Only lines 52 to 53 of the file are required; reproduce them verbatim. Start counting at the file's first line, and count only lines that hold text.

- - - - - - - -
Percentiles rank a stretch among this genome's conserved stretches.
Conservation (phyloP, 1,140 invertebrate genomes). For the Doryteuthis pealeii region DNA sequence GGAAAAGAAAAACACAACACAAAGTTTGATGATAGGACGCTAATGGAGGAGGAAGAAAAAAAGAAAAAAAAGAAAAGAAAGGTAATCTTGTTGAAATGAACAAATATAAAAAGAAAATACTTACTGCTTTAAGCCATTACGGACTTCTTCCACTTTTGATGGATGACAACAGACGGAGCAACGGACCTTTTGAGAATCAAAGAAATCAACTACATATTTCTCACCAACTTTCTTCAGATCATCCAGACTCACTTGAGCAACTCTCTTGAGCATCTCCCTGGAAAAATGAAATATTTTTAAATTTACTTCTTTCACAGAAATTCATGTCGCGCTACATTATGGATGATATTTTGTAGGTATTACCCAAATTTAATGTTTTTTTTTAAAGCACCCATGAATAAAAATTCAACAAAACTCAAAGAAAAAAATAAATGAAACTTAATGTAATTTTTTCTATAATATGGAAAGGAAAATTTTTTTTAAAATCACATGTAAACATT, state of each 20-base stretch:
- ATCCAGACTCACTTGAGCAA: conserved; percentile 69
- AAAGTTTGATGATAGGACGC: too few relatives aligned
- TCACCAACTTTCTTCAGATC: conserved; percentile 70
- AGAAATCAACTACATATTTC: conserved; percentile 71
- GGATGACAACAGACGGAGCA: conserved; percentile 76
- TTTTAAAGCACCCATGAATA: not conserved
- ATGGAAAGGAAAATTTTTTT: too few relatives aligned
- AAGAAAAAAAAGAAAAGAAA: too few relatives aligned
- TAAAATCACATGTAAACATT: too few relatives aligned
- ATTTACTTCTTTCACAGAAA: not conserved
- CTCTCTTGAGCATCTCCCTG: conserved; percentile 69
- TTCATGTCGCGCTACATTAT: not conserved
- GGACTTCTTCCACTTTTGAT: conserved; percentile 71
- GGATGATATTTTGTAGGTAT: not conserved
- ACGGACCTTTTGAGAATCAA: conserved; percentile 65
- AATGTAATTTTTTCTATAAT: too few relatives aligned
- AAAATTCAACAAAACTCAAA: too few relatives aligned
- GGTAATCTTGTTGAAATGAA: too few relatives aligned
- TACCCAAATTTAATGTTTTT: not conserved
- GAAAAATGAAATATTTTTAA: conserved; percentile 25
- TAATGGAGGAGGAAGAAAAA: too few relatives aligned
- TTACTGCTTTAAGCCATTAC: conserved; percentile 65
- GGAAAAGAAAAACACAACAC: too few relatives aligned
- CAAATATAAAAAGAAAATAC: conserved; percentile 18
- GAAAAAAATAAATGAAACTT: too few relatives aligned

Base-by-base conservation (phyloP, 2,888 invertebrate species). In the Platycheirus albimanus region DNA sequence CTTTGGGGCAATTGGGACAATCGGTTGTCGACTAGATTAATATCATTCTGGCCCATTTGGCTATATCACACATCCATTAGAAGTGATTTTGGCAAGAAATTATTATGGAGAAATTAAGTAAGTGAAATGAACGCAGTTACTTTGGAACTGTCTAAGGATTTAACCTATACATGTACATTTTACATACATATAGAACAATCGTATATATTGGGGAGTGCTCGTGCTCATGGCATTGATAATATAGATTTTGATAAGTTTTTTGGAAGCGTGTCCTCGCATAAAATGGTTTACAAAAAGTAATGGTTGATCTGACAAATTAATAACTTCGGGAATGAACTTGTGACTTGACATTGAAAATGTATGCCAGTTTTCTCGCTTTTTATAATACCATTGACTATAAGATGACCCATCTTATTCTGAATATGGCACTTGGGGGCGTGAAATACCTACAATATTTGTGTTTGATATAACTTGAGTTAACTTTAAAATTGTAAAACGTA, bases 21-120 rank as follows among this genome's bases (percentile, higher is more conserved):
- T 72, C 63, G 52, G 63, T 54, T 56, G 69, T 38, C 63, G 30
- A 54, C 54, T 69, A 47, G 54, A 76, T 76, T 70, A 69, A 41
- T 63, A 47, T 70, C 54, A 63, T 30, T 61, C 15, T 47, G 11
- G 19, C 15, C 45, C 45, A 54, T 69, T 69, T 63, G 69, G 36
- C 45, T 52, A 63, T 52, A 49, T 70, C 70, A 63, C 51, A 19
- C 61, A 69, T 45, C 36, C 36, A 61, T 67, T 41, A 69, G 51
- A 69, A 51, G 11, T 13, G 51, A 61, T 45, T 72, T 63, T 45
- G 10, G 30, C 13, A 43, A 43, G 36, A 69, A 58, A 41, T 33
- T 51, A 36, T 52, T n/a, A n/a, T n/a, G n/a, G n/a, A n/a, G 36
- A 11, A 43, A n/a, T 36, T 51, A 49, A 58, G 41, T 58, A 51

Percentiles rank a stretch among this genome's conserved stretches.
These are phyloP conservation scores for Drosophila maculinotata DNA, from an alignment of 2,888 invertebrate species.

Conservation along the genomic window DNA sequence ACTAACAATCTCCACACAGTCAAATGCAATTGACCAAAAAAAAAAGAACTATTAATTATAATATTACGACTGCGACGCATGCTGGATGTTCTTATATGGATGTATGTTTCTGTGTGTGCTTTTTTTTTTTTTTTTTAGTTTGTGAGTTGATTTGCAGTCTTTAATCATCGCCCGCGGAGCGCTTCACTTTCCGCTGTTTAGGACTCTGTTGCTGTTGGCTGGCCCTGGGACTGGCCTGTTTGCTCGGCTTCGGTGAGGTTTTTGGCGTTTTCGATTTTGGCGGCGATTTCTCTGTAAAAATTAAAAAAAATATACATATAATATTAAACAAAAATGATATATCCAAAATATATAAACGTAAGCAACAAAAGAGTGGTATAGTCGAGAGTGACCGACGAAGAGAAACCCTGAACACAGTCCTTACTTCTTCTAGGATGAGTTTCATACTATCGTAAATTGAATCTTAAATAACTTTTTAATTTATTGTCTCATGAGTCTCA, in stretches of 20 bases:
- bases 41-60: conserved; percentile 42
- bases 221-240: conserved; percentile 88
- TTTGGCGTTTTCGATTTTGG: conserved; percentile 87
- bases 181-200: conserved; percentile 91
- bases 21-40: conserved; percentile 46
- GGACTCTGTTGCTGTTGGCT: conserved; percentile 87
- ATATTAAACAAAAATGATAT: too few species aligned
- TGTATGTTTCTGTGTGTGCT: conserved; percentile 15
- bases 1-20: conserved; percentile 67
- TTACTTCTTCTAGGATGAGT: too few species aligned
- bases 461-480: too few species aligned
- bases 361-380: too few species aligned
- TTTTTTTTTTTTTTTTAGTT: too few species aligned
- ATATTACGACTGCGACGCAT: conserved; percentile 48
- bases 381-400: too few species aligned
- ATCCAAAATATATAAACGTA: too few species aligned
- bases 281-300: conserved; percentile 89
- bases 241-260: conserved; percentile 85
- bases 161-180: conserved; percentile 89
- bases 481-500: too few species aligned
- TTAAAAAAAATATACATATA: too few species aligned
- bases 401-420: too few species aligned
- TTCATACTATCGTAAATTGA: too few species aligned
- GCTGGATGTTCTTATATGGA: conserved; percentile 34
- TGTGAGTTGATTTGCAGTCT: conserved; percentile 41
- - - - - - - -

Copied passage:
- bases 461-480: too few species aligned
- bases 361-380: too few species aligned